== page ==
And so we had the totally bizarre over-reaction to 9/11 which threatened to puncture this dream of complete invincibility and imperiousness to any legitimately different interests abroad. Target governments did the USA's bidding or else had USA rule imposed on them either directly (Afghanistan, Iraq) or indirectly through compliant national elites hooked on US corporate "investment" in their territories. The total destabilization of the post colonial world order this has wrought is most immediately visible in the chaos in the Middle east today, but can also be seen in multiple US arms industry fueled conflicts in the "third world" today.
Meanwhile the planet is gradually getting burned up carrying a human footprint it cannot sustainably handle resulting in rising and acidifying seas, floods, famines, droughts and local resource scarcity conflicts mediated by machine guns rather than traditional authority or democratic institutions. In order to deny this reality the US elite has fostered totally bizarre religious cults denying climate change, evolution, and science in general, whilst promoting alliances between white supremacism, Zionism and millenarian cults which seem to see the destruction of the earth as a good thing - a sign of the second coming - or at the very least an inevitable and unavoidable outcome of the human condition.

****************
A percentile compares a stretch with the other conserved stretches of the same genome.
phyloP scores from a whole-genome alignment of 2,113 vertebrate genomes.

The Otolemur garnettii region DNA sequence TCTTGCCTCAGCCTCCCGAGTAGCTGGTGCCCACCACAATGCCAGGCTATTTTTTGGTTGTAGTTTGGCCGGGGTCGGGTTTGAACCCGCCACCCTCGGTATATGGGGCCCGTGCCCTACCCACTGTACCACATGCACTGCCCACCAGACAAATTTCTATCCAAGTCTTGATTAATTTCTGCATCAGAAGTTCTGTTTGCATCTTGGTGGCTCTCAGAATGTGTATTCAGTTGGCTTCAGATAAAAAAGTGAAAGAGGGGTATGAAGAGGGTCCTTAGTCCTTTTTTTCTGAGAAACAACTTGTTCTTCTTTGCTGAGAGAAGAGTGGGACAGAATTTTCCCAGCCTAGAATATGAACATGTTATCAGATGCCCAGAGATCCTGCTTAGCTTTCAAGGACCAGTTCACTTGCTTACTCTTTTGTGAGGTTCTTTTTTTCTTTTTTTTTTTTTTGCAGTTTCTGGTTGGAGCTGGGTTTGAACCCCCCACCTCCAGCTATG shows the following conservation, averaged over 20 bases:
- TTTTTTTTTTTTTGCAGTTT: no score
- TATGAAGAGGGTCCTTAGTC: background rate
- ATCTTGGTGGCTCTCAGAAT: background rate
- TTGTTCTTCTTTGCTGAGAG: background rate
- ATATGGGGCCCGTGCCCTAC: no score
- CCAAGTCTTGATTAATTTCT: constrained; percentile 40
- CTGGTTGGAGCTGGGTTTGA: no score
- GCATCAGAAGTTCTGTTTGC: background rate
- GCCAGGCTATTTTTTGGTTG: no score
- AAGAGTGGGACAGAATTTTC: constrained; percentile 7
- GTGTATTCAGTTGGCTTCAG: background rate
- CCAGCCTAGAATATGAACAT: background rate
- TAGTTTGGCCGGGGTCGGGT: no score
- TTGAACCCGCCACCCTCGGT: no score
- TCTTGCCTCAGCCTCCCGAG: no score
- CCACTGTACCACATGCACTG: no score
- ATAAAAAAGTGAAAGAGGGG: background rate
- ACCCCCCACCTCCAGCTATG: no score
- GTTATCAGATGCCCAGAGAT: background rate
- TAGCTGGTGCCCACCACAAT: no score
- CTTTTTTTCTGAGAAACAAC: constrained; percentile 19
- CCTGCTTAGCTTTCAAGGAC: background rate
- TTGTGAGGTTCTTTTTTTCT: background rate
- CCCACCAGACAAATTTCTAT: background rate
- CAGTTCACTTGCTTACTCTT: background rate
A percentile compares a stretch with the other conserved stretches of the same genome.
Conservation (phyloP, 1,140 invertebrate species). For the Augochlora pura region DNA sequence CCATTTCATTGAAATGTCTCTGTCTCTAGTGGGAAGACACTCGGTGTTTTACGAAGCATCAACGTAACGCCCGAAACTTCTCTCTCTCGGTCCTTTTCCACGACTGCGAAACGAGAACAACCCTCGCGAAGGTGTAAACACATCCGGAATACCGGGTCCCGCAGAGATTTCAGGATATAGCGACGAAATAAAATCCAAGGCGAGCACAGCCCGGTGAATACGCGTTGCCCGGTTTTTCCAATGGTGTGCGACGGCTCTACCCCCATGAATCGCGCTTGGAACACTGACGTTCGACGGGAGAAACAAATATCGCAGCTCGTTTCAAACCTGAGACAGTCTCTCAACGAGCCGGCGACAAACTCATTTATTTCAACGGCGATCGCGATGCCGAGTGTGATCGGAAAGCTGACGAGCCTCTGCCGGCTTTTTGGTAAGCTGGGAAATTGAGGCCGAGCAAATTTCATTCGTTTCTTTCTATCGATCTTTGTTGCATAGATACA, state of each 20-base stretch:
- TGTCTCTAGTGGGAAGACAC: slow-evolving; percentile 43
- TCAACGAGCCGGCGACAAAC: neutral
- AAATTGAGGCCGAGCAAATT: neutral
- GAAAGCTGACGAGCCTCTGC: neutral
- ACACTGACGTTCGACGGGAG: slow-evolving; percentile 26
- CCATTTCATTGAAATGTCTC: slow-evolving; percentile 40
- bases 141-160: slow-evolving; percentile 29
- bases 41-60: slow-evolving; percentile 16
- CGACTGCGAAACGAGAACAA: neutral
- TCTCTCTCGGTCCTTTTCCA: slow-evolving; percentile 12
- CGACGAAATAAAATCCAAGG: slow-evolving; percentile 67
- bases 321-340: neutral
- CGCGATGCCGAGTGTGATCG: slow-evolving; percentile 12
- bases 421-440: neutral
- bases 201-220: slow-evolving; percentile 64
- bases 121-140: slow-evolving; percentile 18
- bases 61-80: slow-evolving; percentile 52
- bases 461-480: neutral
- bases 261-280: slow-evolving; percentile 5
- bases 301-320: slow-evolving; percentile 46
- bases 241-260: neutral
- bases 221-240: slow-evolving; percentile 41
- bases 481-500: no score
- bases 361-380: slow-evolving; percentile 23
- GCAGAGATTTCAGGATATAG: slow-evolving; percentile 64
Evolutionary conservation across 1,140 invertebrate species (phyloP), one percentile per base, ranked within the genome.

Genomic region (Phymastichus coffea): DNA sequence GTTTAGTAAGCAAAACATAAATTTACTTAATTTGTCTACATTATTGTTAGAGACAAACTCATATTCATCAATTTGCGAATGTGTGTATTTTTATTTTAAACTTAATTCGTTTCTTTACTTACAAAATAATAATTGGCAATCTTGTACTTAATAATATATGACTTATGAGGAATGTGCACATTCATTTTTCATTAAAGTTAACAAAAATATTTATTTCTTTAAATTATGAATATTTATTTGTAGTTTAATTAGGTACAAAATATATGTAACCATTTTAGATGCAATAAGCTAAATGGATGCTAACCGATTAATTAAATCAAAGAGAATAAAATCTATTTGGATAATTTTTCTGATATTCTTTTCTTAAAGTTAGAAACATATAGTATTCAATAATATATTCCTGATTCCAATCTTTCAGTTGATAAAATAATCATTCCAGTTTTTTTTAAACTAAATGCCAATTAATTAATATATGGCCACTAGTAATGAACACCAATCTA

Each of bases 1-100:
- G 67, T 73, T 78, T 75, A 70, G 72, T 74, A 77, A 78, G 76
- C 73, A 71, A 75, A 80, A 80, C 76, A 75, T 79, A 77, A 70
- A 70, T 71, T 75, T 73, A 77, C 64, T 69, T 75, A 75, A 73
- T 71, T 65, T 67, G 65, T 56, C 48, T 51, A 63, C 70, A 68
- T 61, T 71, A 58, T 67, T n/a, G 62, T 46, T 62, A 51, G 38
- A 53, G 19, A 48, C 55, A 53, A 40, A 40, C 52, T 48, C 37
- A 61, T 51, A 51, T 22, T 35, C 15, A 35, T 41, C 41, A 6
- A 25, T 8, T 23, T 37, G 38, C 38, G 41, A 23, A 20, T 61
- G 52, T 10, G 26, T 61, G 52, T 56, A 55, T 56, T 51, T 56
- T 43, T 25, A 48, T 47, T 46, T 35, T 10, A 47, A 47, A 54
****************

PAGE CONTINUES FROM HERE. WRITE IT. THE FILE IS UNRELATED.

So where are my differences with Booman in all this, you might well ask. Perhaps they are differences of emphasis and degree rather than fundamental in any sense. Perhaps living in the USA and seeking to influence its political culture from the margins means that Booman could not, even if he wanted to, take on the shibboleths of American Exceptionalism, the excesses of Zionism, or the stark reality of a class struggle which only one side - the elite - is really fighting, and where everyone else, including his beloved Democrats have already lain down and played dead. I might have to make a similar accommodation with political realities if I were in his place.
Is it true that one cannot take an explicitly anti-Zionist, anti-corporatist, and anti-imperialist position in US politics today without being, at best marginalized, and quite possibly brutalized or imprisoned as a result? Is that the state of human rights in the USA today where SCOTUS has ruled that corporations are people with the right to religious beliefs, where money is free speech and the more money you have the more speech you are allowed?
If so, Booman, for all my differences with him, is a prophet shouting in the wilderness. I hope his voice will be heard for many years to come. May he have a full and quick recovery. We have need of more of his kind. His humanity shines through.